Can Romney's Child Tax Credit Compromise Make It Through Congress?

Can Romney's Child Tax Credit Compromise Make It Through Congress?

Romney's deal may be the only way for the child tax credit to survive, although whether it has enough support remains an open question.


The expanded child tax credit expired at the end of 2021 after it became clear that there wasn’t enough support to pass the Build Back Better package, which would have funded the credit for one more year.

Despite this setback, a number of Democratic senators have continued to push for a continuation of the expanded credit, and some lawmakers have highlighted that the expiration of the credit led to a noticeable increase in child poverty in the first month of 2022. However, as long as Sen. Joe Manchin (D-WV) continues to oppose the credit, it’s unclear how something resembling the Build Back Better version can pass a divided Senate.


One possible way around that barrier is a bipartisan version of the child allowance proposal, which was put forward in early 2020 by Sen. Mitt Romney (R-UT). Earlier this week, NBC News looked at what form such a deal would take.

“His proposal would bring back the direct monthly payments many parents used for six months last year to cover the cost of food, clothing, and child care before Congress let the tax credit expire," NBC reported. “But Romney's form of extra monthly payments would add stringent work requirements, slash programs that aid vulnerable Americans and make significant changes to the tax code.”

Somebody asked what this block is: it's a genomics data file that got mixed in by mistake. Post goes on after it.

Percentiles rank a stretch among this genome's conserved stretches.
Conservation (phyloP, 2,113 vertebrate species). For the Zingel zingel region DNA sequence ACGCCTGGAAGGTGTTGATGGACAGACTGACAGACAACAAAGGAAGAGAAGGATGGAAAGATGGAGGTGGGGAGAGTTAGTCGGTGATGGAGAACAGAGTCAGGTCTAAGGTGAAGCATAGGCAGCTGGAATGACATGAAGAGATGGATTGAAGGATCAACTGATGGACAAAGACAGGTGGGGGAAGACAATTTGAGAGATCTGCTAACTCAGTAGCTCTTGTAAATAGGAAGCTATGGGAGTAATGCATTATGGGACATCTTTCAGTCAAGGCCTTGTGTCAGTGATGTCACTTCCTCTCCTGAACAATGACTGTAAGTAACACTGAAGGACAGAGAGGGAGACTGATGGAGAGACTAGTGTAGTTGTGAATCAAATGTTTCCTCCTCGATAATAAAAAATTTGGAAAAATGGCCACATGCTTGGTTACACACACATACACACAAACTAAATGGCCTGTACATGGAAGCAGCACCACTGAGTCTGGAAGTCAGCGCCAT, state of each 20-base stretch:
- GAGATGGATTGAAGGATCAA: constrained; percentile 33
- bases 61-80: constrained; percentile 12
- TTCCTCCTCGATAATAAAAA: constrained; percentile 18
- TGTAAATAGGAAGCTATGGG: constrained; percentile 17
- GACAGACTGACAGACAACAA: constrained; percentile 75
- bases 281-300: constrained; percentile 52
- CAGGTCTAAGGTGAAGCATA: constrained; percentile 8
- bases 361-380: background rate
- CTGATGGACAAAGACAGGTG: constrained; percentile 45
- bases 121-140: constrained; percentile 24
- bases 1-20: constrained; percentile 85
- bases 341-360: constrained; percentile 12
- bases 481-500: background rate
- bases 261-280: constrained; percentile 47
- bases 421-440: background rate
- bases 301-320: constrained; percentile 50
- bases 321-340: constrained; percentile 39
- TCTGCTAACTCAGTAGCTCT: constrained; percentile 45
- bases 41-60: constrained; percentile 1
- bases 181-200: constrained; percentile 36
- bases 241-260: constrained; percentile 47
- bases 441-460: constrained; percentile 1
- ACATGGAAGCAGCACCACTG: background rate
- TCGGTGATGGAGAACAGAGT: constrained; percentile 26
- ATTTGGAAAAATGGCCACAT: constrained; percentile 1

Such a deal may be the only way for the child tax credit to survive, although whether it could get enough support from both parties remains an open question. Democratic supporters of the expanded credit have not been receptive to the idea of work requirements. However, Romney did tell NBC that multiple Democratic senators have expressed interest, although he did not name those senators.

“I think momentum is growing quite a bit, and there’s more interest because folks on the right want to do something,” an aide to Romney said. “I think folks on the left are realizing if they don’t do it bipartisan, it’s not going to happen.” While Romney has not officially introduced legislation for the proposal this year, he did introduce a similar proposal in early 2020.

“I’ve spoken with enough Democrats, including Joe Manchin, that insist that that’s essential. And, by the way, a number of Republicans, as well, say that’s absolutely essential—there has to be a work requirement,” Romney said last month during a speech at the American Enterprise Institute.

Stephen Silver, a technology writer for The National Interest, is a journalist, essayist and film critic, who is also a contributor to The Philadelphia Inquirer, Philly Voice, Philadelphia Weekly, the Jewish Telegraphic Agency, Living Life Fearless, Backstage magazine, Broad Street Review and Splice Today. The co-founder of the Philadelphia Film Critics Circle, Stephen lives in suburban Philadelphia with his wife and two sons. Follow him on Twitter at @StephenSilver.

Image: Reuters.